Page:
When I was a first-year teacher, come December I was shocked to find myself on the edge of a nervous breakdown – this despite the fact that I’d heard over and over again how terribly trying any first year in a classroom must inevitably be. But I had never known such stress. In my heyday, four out of five dentists recommended me as laid-back and easy-going (to their patients who chew gum). Even my solo trek halfway around the world to meet and pick up and bring home from Ethiopia the third and fourth additions to our family, aka our oldest and youngest sons – a trip in which I grappled with language barriers, taxis, oppressive poverty, emotional roller coasters, unfamiliar food, unusual schedules, plane ticketing snafus and sudden illness – did not compare to the stress that saddled me in that first year of teaching. Continue reading
A new school year is upon us. For teachers as well as students, new school years can feel a lot like Mondays. And while it’s easy to feel overshadowed by the dark side of a Monday, in reality Mondays are both light and dark. Mondays are double-edged swords.
This week my eleven-year old son discovered on Netflix the old tv show Lost. I know that Lost was an “It” show when it aired from 2004 to 2010, and though it looks well made and I see the appeal of it I’ve only ever watched a few hours’ worth of the first season. My boy, on the other hand, modern as he is, after viewing four of seven episodes in today’s opening salvo declared that he will devour the whole series – all 121 episodes. (Given his track record, I am inclined to believe he will.) Continue reading
When I first heard of feng shui, I thought the idea was laughable. An ancient Chinese secret says the direction my couch is facing could change my life? That’s a good one. Years later, I can’t say I believe in qi or polarity or the eight trigrams, which are a few things that Wikipedia tells me I know nothing about. And although I still get a kick out of the fact that the term’s pronunciation sounds like something fabricated by Harvard undergrads during their rambling conversations in the course of an all-nighter marathon beer pong tourney : “Oh, yeah, feng is pronounced fung and shui is pronounced shway – I SWEAR,” I am prepared to say of this exotic room layout hocus pocus: umm, maybe… maybe there’s a kernel of truth in it.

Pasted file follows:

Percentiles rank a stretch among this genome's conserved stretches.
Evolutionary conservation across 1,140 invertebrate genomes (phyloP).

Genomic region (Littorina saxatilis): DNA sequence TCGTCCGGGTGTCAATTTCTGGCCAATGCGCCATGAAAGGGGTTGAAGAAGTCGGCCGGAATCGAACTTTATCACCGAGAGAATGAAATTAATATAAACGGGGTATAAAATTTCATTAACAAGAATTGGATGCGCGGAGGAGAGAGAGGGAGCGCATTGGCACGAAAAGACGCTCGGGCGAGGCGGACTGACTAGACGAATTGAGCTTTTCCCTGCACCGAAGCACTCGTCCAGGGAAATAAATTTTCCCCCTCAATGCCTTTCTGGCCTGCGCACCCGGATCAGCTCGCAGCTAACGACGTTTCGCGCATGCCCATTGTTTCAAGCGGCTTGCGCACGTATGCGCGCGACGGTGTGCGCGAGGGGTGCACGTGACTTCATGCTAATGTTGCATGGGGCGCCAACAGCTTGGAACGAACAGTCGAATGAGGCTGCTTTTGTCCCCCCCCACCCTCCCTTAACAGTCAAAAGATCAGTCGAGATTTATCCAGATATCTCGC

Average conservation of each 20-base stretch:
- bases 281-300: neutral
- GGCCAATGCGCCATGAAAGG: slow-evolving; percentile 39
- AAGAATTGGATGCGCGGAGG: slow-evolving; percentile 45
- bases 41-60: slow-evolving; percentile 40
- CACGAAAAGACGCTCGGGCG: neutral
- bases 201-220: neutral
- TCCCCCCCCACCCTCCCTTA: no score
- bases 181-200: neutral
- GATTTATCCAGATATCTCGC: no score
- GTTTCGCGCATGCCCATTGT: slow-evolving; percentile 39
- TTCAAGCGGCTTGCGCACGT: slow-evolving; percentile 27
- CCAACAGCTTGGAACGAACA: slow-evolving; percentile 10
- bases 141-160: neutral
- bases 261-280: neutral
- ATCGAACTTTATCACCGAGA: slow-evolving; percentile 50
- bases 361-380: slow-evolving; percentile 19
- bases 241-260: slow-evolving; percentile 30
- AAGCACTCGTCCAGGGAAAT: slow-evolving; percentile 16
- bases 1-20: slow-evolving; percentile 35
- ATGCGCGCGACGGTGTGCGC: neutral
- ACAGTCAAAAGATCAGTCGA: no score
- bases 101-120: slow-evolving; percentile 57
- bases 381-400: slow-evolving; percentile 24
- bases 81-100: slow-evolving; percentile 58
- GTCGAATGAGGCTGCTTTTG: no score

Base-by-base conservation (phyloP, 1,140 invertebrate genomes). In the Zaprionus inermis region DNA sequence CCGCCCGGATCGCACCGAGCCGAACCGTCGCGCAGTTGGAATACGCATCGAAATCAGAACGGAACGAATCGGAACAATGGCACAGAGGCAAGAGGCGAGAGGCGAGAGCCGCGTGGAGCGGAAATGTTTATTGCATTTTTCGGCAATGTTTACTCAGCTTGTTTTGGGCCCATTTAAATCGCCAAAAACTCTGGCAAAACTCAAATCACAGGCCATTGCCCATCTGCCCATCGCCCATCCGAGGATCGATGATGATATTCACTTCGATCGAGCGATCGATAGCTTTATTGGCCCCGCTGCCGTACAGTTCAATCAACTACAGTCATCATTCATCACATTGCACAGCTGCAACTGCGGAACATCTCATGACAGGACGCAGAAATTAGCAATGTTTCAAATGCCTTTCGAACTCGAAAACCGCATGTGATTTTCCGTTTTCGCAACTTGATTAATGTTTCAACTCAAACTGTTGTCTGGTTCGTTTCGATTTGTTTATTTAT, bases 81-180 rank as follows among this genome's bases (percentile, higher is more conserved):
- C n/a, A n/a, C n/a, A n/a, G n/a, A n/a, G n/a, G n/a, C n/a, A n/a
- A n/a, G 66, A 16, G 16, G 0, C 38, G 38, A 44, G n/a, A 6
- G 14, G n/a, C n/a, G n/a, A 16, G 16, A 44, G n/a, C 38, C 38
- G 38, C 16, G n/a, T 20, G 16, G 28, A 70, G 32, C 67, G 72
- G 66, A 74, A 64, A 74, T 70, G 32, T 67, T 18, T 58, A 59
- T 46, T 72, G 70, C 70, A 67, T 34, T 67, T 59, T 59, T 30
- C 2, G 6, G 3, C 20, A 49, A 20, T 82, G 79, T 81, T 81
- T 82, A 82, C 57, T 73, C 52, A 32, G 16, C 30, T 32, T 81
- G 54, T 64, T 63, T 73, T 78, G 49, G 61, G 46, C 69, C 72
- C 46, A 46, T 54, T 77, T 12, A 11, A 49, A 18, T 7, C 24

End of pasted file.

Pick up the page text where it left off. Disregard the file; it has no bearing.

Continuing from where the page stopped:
You see, I’m old enough now to have lived in enough homes and experienced enough furniture shuffling to know that it feels different to sit on a couch when it’s pointed east than when it’s pointed west. The phenomenon is even more pronounced, for me at least, with the direction of a bed. Maybe it’s my internal compass that senses direction and then somehow influences my thoughts and feelings. Maybe the tug of the earth’s magnetic field affects my moods depending on my alignment to it. Maybe it’s only the change in perspective and the different angles of light. I just don’t know. But the point is that somehow I can tell the difference.
Students can, too. And since my students and I spend hundreds of hours in my classroom each year, I think it’s important to maximize our experience with respect to environment as well as content. Continue reading
These days when teachers teach concepts and facts and skills they do so in the service of required learning standards. One of the standards particularly important to the subject of Literacy (English Language Arts) is synthesis.
According to dictionary.com, the definition of synthesis is:
the combining of the constituent elements of separate material or abstract entities into a single or unified entity
The photo above might be said to demonstrate synthesis in its artful (subtle, nuanced, clever, careful, cohesive) union of the literal (the eyes) and the abstract (the blotches).
In my classroom students synthesize by, for example, writing a narrative that demonstrates an understanding and combination of several previously taught elements (such as exposition, rising action, climax, falling action and resolution; such as the Six Traits of ideas, organization, voice, word choice, sentence fluency, and conventions). Or they might research a controversial issue, take notes and synthesize by demonstrating their command of the material (combining all that they’ve learned into a cohesive whole) in a debate.
I have been writing for twenty years, teaching for four years and running for one year. Two and a half weeks ago I ran my first marathon. It’s no accident, I think, that the marathon is regarded with a special esteem in our culture. People who despise running might still be heard to say something like, “it’s a marathon, not a sprint” or “I’m watching a CSI marathon” or “I feel like I just ran a marathon.”
Marathon running is a highly useful metaphor. Every able-bodied person has run long and short and fast enough to know the thrill and the pain of running. Though these days elite runners regularly race 100 miles or more, sometimes in extreme climates like Death Valley (over 120 degrees Fahrenheit, in the shade) and Antarctica (average wind chill: -20 degrees Celsius), and some crazy folk go so far as to run across the Sahara Desert or even around the world… still, the marathon is what captures the collective imagination. It is rich with history, it is certainly long enough to provide anyone with a challenge, and yet hundreds of thousands of people run marathons every year. Even Oprah, octogenarians, and Biggest Loser contestants do it.
Now that I have done it, I can say with confidence that life is like a marathon. And so is teaching. And so is writing.
To succeed in writing requires many years of persistence. It’s an endurance sport. You must never give up. You must diligently study and refine and be willing to start over again and again. You must not lose hope. Continue reading